Ride the High Country (1962): Peckinpah’s Ode to the Old West and Old Actors Randolph Scott and Joel McCrea

Director Sam Peckinpah’s second feature, Ride the High Country, is both a swan song to the codes of the Old West and a celebration of two vet actors, Randolph Scott and Joel McCrea, who have contributed immeasurably to the genre but had never been acknowledged properly.

Ride the High Country
Ride the High Country Poster.jpg

Theatrical release poster

The script is credited solely to TV writer N. B. Stone, Jr., but major contributions were made by Stone’s colleague, William S. Roberts, and Peckinpah himself.

Set at the turn of the century, the film opens in the town of Hornitos, which is in the midst of a celebration. Steve Judd (McCrea), an aging former lawman, thinks that the crowd cheers for him, but he is reminded of the changing times when a car nearly runs him over.

Steve serves as an escort of a gold shipment from the mining town of Coarse Gold back to a bank in Hornitos, but the banker is taken aback by his age.  In fact, Steve reads his contract in the bathroom so that the banker won’t see that he needs spectacles.

After getting the job, he hires help for the trip, beginning with Gil Westrum (Scott), a fellow former lawman who has survived by dressing up as the “Oregon Kid,” selling out his former heroic image.

Steve hires Gil and his young sidekick Heck Longtree (Starr), but Gil plans to steal the gold.

Spoiler Alert: Last Scene

When they reach Elsa’s farm, the Hammond brothers are waiting for them, having already killed her father. A gunfight breaks out and both Judd and Heck are wounded. Gil comes riding in to help his old friend, and together they insult and challenge the brothers to a shootout, in which all three siblings die and Judd is mortally wounded. He tells his old friend, “I don’t want them to see this. I’ll go it alone.” When Gil pledges to take care of everything just like he would have, Judd says, “Hell, I know that. I always did. You just forgot it for a while, that’s all.” Judd casts a look back towards the high country before expiring. The film’s final shot is of the mountains in the background.

One of Peckinpah’s recurring themes is that of older men who have lived past their times in history, and then find it difficult to adjust to the changing times and mores.  This is a motif that he would develop in his 1969 masterpiece, The Wild Bunch.

The two protagonists are burdened with guilt for sometimes failing to live up to the high standards they had set up for themselves, and the even higher expectations of them by other men. What separates and elevates them from the villains that they encounter is a personal code of honor, an inner conscience.

In this respect, Ride the High Country depicts both an exterior and an interior journey, during which the two men are forced to confront their demons and try to regain self-respect as well as the respect by others.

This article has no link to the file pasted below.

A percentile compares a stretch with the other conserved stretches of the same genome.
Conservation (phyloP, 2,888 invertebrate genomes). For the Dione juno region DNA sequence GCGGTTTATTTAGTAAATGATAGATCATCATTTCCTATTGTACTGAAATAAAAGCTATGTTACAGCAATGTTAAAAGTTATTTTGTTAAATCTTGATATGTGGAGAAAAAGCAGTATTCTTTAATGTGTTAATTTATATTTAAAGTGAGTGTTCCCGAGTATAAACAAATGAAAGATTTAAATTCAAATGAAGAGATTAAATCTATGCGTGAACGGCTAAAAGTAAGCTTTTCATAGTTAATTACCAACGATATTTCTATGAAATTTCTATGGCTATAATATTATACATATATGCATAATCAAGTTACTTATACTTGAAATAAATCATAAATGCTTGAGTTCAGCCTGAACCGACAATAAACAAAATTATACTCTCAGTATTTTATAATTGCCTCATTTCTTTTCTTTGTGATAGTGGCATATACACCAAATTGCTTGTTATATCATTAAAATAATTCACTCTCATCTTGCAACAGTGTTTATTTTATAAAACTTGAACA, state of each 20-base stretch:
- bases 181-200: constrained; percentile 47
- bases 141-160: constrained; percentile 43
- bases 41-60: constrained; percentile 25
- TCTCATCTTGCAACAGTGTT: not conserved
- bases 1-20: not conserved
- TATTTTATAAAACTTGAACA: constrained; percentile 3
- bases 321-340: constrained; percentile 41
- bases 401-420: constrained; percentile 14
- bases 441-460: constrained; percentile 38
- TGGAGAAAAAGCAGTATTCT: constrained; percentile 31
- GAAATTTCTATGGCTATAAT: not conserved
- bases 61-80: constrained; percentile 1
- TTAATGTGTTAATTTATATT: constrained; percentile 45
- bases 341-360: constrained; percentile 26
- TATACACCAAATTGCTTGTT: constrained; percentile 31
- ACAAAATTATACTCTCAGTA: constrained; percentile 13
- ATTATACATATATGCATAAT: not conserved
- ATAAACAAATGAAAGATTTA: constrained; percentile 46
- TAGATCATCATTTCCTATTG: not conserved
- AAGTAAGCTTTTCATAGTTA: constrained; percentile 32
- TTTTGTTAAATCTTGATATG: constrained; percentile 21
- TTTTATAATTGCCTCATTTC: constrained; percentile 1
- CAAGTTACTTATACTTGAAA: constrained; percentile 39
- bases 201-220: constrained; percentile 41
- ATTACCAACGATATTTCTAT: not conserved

Casting and Billing

McCrea, who had originally agreed to play the part of Gil Westrum, the lawman gone bad, felt uncomfortable with the role as he had never played a villain before. He therefore asked Lyons if he could see how Scott felt about switching the parts.

Meanwhile, Scott confessed that he was feeling insecure about his role and wondered if McCrea would mind a swap. Much to the actors’ relief, the roles were switched.  As for which star would receive top billing, a public coin toss at the Brown Derby restaurant solved that problem, when Randolph Scott won.

Peckinpah’s attention to the small detail and character development makes this film a remarkable Western.

Both Scott, in his final screen role, and McCrea render honest, subtle, and credible performances.

The supporting cast includes Edgar Buchanan, James Drury, Warren Oates, and Ron Starr.

Shooting was completed in 26 days, but a shake-up at MGM saw Peckinpah supporter Sol Siegel ousted and replaced by Joseph R. Vogel, who went on to bar the director from the studio lot.

Made on a modest budget of less than $1 million, the movie was well received by critics and scored moderate success at the box-office.

Critical Status

Initially, the film was much better received in foreign countries than in the U.S., winning important prizes at the Cannes Film Festival, the Brussels Film Fest, and the Mexican Film Fest.

In 1992, Ride the High Country was selected for preservation in the National Film Registry by the U.S. Library of Congress for being deemed “culturally, historically, or aesthetically significant.”

Randolph Scott as Gil Westrum
Joel McCrea as Steve Judd
Mariette Hartley as Elsa Knudsen
Ron Starr as Heck Longtree
Edgar Buchanan as Judge Tolliver
R.G. Armstrong as Joshua Knudsen
Jenie Jackson as Kate
James Drury as Billy Hammond
L.Q. Jones as Sylvus Hammond
John Anderson as Elder Hammond
John Davis Chandler as Jimmy Hammond
Warren Oates as Henry Hammond


Directed by Sam Peckinpah

Produced by Richard E. Lyons

Written by N. B. Stone Jr., Peckinpah and William Roberts (uncredited)
Music by George Bassman

Cinematography: Lucien Ballard

Edited by Frank Santillo

Production and Distribution: MGM

Release date: June 20, 1962

Running time: 94 minutes